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In the effort to learn python and/or ruby, I was wondering how a file shredder would be implemented? I would like it to take in a file as an argument and then employ an algorithm to make that file unrecoverable. Would possibly add the support for multiple files or even whole directories later.

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Hmm... have you done any research on how file shredders work in general? –  FrustratedWithFormsDesigner May 3 '10 at 14:55
    
Yes, I have a relatively basic understanding. Usually the memory location where the file is stored is overwritten several times; all 0's, then all 1's, then a random assortment. Not this exactly every time, but something relatively similar –  pmilb21 May 3 '10 at 15:01

3 Answers 3

Just as a warning, shredders generally will have varying levels of success on modern systems, thanks to journals, copy-on-write file systems, wear leveling (flash), and other techniques used in modern system. Might wanna check out wikipedia on some of the pitfalls.


In short, you'd need to be able to write directly on top of the currently existing data. There's a few different patterns of varying levels of security, but often if you overwrite the file about 25 times with random data (rounding up to the next block size) the file should be completely unrecoverable (at least that copy of the data). There are other techniques that can securely overwrite it in less passes (3 passes, random, ones, then zeros also works decently well).

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With newer hard drives, even one overwrite with random data is enough to kill any software-based recovery scheme and to make hardware-based recovery rather tough. Of course, modern systems tend to do crazy things that prevent that overwrite from really happening. E.g. Windows has shadow copies of files that it keeps for who knows how long. Since they tend to be partially based on time, overwriting a file will have no effect no matter how many times you do so. Hardware based wiping is usually pretty reliable, though that gets rid of ALL data; it's not selective. –  Brian May 3 '10 at 15:08
    
Ok, so how would i overwrite a file at its current location? –  pmilb21 May 3 '10 at 15:46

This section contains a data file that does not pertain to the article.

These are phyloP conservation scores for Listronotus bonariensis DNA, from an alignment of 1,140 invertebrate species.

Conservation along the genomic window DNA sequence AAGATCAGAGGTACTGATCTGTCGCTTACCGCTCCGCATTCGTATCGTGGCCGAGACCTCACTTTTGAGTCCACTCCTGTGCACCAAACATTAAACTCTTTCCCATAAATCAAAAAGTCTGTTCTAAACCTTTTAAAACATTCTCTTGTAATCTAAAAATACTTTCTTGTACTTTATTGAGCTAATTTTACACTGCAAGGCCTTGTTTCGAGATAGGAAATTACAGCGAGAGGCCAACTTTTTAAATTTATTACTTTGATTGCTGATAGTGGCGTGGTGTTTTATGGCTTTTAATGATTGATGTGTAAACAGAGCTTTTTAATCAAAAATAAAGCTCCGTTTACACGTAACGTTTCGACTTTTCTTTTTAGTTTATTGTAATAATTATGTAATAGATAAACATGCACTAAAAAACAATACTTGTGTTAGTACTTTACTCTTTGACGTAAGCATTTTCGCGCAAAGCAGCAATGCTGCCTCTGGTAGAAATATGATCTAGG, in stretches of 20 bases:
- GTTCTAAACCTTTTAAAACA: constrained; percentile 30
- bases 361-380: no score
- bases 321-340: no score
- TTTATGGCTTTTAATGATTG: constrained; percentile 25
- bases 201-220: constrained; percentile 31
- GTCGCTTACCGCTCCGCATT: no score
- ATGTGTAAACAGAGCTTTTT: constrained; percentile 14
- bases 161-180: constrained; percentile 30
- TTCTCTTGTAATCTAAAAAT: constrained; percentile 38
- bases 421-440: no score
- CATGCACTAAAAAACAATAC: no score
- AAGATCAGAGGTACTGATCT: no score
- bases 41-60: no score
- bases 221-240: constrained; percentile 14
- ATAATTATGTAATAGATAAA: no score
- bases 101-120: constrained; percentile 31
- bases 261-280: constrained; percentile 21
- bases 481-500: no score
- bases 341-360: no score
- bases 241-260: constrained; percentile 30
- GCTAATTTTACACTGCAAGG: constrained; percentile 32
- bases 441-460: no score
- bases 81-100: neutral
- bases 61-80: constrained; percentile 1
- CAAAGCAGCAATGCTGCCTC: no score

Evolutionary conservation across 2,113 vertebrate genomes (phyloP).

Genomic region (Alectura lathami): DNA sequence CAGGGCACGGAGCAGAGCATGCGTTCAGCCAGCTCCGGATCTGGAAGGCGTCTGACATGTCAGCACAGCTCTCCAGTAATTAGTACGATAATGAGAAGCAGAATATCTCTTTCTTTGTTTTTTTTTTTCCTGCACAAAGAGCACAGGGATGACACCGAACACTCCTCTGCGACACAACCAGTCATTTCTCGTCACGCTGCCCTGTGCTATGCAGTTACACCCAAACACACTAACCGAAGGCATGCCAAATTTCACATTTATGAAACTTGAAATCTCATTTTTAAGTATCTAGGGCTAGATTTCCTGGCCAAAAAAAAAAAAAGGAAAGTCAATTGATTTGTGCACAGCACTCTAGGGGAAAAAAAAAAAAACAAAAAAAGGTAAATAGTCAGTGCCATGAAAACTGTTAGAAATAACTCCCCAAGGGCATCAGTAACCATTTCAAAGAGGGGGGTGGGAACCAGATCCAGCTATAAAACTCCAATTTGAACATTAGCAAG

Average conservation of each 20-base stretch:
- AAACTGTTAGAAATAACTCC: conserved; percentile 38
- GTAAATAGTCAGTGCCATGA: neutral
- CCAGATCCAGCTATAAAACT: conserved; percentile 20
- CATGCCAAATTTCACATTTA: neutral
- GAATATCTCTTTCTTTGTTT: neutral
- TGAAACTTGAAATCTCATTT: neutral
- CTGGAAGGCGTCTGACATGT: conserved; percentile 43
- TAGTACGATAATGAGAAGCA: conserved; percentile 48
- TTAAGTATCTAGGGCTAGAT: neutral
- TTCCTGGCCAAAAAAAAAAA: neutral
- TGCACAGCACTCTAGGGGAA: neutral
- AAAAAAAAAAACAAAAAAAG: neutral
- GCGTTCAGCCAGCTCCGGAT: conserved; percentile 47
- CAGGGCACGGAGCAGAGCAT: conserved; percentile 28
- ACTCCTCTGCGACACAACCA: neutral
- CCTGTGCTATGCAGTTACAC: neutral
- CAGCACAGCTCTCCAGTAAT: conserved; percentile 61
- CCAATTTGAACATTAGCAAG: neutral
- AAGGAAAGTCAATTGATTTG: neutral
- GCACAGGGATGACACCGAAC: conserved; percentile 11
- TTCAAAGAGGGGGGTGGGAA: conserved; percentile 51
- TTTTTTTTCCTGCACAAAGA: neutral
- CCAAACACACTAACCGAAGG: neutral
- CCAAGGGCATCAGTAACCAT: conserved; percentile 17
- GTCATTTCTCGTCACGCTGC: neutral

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@pmilb21, you missed the point. You can't overwrite a file at its current location with a modern file system. The only way to shred data is to unmount the disk open it as a block device and shred its entire contents. –  mikerobi May 3 '10 at 16:51
    
Ok, so then what do the file shredders like File Shredder and the shredder that comes with spybot search & destroy do? –  pmilb21 May 3 '10 at 17:08
    
@Brian, yep, forgot to mention about that. @pmilb21, At best, they'll overwrite the current contents of the file (if using low level access), but they won't be able to do anything about indexed, cached, and prior copies laying around on the disk in space currently marked 'free'. You can defeat simple 'undelete' programs, but the more complicated ones and criminal forensic techniques will search in a multitude of ways in an attempt to rebuild the file. –  Kitsune May 3 '10 at 20:04

Since this is a learning exercise and not a professional attempt to secure data. How about this: 1. Discover the length of the file. 2. Write 0's to the same length of the file. 3. Save the file. 4. Delete the file.

Then make another program that tries to recover the file.

But yes, if looking to make something professional and not just an exercise, look into kitsune's answer.

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for a simple file shredder in Python , you can take reference from http://screwdesk.com/python-code-for-shred-files/ , here the code is very simple and easy to understand

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